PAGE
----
The French toast at one of our favorite Saturday and Sunday brunches in town features thick slabs of deep-fried bread, a Cinnamon Toast Crunch topping, fresh berries, and maple praline sauce. 1419 Carroll, Lafayette Square.
One of the most popular brunch destinations in town offers an inspired option: cream cheese stuffed brioche with blackberry compote, graham cracker crumble, and either white chocolate sauce or maple syrup. 8135 Maryland, Clayton.
Mathis Stitt’s Custard-soaked brioche French toast is already elevated fare. Then the chef adds baked fruit, brown butter crumble, and even vanilla ice cream, if you want to turn it into a next level dessert. 15860 Fountain Plaza, Ellisville.
Katie Collier’s Italian-inspired weekend brunch menu (brunch is served every day at the new Ballpark Village location) includes a riff that includes brioche, mascarpone crema, strawberries, fig syrup, and crispy pancetta. Three locations.
This South Grand mainstay zhuzhes its brioche French toast by stuffing it with sweetened cream cheese, walnuts, and house made raspberry syrup. 3606 Arsenal, Tower Grove South.
Can it get any better than French toast with blueberries and honey vanilla mascarpone and homemade syrup? Sure, order a salty rasher of bacon on the side. 2101 Cherokee, Benton Park.
Dave and Kara bailey serve up crêpes savory (the Mo. Made German Style Sausage) and sweet (the S’More) in two locations. The newer downtown spot in the former Dubliner space offers a 60-seat mezzanine for overflow seating and private events. 1025 Washington, Downtown, and 3150 S. Grand, South City.
In Clayton, a colorful chalkboard touts an array of options, many regionally themed, from the Santa Fe to the Tuscany. Our suggestion is the Lox & Dam, with smoked salmon, red onions, spinach, capers, and herbed cream cheese sauce. 36 N. Brentwood, Clayton.
The local institution sells a single pancake or, for two dollars more, a short stack. 5980 Southwest, South City, 100 N. Tucker, St. Louis.
A 12-inch banana–and–chocolate chip pancake, topped with more chips, bacon crumbles, and a peanut butter sauce, is aptly named: The King Lives. Five metro area locations.
OPH offers a dizzying 17 varieties, including buttermilk, blueberry, chocolate chip (pictured), plus several oven-baked options. pair with some of the best bacon in town. 8817 Ladue, Ladue; 17000 Chesterfield Airport, Chesterfield.
A forkable pancake sandwich of sorts, Clara Cakes are stuffed with raspberry compote and mascarpone, then topped with crunchy granola. 8135 Maryland, Clayton.
UNCLE BILL’S PANCAKE HOUSE
The decadent Chocolate Alaska starts with four pancakes and ups the ante with ice cream, fudge, and whipped topping. 14196 Manchester, Ballwin; 3427 S. Kingshighway, South City.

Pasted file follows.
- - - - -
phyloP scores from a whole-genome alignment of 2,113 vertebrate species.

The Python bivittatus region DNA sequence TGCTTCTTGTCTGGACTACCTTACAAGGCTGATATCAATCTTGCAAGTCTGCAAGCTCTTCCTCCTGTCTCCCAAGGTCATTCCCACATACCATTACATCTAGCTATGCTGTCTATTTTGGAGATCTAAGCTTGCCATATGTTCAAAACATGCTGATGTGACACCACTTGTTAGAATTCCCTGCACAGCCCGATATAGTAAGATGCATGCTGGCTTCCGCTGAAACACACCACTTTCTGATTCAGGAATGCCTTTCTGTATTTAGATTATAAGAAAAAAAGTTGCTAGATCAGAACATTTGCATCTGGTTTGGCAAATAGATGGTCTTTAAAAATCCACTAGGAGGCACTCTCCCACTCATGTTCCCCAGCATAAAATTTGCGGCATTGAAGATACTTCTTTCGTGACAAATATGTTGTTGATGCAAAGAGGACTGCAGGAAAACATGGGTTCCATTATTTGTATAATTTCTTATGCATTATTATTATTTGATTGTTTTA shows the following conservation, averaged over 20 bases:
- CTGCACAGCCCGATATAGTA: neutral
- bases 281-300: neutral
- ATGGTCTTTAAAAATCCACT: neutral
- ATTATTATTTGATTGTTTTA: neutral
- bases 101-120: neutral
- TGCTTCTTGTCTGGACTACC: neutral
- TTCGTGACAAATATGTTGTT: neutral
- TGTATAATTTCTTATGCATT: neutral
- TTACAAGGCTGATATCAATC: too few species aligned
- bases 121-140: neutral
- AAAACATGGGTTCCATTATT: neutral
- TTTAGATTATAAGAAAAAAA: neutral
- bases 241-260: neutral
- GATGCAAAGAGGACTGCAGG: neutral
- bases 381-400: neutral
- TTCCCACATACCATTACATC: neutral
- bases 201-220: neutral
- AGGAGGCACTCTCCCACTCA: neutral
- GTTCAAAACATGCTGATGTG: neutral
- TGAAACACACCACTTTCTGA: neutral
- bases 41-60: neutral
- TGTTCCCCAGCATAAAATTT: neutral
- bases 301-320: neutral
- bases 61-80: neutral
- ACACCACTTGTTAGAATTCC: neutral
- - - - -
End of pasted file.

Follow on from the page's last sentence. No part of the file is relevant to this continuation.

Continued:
The four restaurants, operated by different members of the Asani family, serve buttermilk pancakes 10 different ways, some topped, others stuffed. In a feat of culinary wizardry, they’re all substantial, yet light and fluffy. Multiple locations.
Part of the “breakfast all day” menu at the ranch-themed restaurant includes two pancakes (traditional, blueberry, or chocolate chip) plus a choice of protein or roasted veggies. 2741 Lafayette, Gate District.
The refurbished 1958 delivery truck offers Liège-style Belgian waffles with an assortment of toppings and dipping sauces. Follow them on social media, catch them on Saturday mornings at the Kirkwood Farmers’ Market, and if they happen to be making gingerbread waffles that day, order one.
As the name implies, the wings and waffles is a go-to. Cooked to order, the wings carry a little heat, and the waffle is equally hot and crispy. 1435 Salisbury, Hyde Park
If the game is chicken and waffles, the locally owned, chess-themed diner captured our attention by batter-frying chicken strips and serving them with two eggs and syrup. Three metro area locations.
The Bananas Foster Waffle (homemade banana, brown sugar, and cinnamon sauce poured over vanilla ice cream) could be considered breakfast…or better yet, a dessert to split after indulging in a classic slinger or eggs Benedict prepared four different ways. 9638 Olive, Olivette.
BREAKFAST TACOS & BURRITOS
MOKABE’S / Breakfast Burrito
Two porters are sometimes required to deliver this tortilla-wrapped Monument to Breakfast. It’s stuffed with sausage, scrambled egg, and two kinds of cheese, under a guacamole cloud and a shower of salsa. Pythons might handle it successfully; you’ll likely be groaning for a to-go box before you’re halfway there. 3606 Arsenal, Tower Grove South.
SOUTHWEST DINER / New Mexican Breakfast Burrito